Tuesday, March 28, 2017
For the past week, scholars have spoken out in this blog and elsewhere about the US government's calculated failure to attend a hearing of the InterAmerican Commission on Human Rights on March 21, 2017. As Professor Rick Wilson remembers here, it is not unprecedented for the government to fail to show up (though apparently, interns often attended to observe in the absence of official representatives). However, as Professors Sarah Paoletti and JoAnn Kamuf Ward note, the US government has regularly attended hearings through recent administrations. Professors Lauren Carasik and Margaret Drew observe that the government's participation showed a modicum of respect for the other nations that participate in the IACHR as well as the individual parties, such as the Standing Rock Sioux, seeking redress through the forum.
The government's refusal to attend the hearing was communicated just the day before, accompanied by a flimsy excuse. In her commentary, Professor Johanna Kalb ties this act to other recent activities and statements of US government officials that fail to respect the rule of law. Professor Deborah Weissman underscores the challenges that this government posture poses for legal educators trying to stave off students' cynicism.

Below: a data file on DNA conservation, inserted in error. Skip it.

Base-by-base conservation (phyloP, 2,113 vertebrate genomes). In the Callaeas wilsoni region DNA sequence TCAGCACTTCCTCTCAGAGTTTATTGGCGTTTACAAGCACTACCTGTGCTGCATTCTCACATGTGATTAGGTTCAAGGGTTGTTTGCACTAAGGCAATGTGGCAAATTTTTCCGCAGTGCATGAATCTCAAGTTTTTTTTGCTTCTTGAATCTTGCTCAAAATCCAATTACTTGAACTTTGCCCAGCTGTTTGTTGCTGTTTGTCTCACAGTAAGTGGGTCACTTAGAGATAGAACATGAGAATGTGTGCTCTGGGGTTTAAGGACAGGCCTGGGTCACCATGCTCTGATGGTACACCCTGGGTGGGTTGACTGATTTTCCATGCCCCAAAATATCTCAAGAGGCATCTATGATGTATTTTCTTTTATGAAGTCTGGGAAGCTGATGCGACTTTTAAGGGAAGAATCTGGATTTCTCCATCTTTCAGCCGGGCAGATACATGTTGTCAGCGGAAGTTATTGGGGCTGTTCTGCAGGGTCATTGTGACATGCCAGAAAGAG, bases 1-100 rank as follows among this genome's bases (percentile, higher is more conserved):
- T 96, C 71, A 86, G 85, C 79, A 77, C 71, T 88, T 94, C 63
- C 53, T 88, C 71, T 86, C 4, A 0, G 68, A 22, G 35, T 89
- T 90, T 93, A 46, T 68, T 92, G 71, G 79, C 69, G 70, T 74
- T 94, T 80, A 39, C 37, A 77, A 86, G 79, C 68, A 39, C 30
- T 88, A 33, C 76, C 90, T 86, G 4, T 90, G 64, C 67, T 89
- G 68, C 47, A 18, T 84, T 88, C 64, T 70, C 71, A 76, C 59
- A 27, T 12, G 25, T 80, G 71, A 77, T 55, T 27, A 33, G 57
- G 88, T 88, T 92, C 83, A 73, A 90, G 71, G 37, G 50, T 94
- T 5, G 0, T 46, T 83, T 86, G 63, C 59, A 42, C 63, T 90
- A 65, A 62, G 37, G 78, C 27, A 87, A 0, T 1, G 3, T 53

Professor Tara Melish reminds us, though, that even when the US government participated in hearings as a formal matter, it rarely engaged with its human rights obligations here at home. Whether or not the US attends IACHR hearings (and for all of the reasons outlined above, it should), the task of bringing human rights home still looms large. Professors Paoletti and Kamuf Ward worry about the impact of US actions on the IACHR, already reeling from financial challenges; they appeal to Canada to step into the breach to offer leadership.
Though our "blog in" is over, this site will continue to serve as a forum for scholarly commentary on this issue. For reference, here is a catalog of our Scholarly Voices "Blog-In":
Deborah M. Weissman, A "No-Show" at the IACHR: A Portentous Absence
JoAnn Kamuf Ward, This is What Hypocrisy Looks Like
Lauren Carasik and Margaret Drew, At the IACHR, Trump Administration Declines to Listen to Dakota Access Pipeline Opponents, Again
Sarah Paoletti and JoAnn Kamuf Ward, Oh Canada, Oh Canada -- We Need You!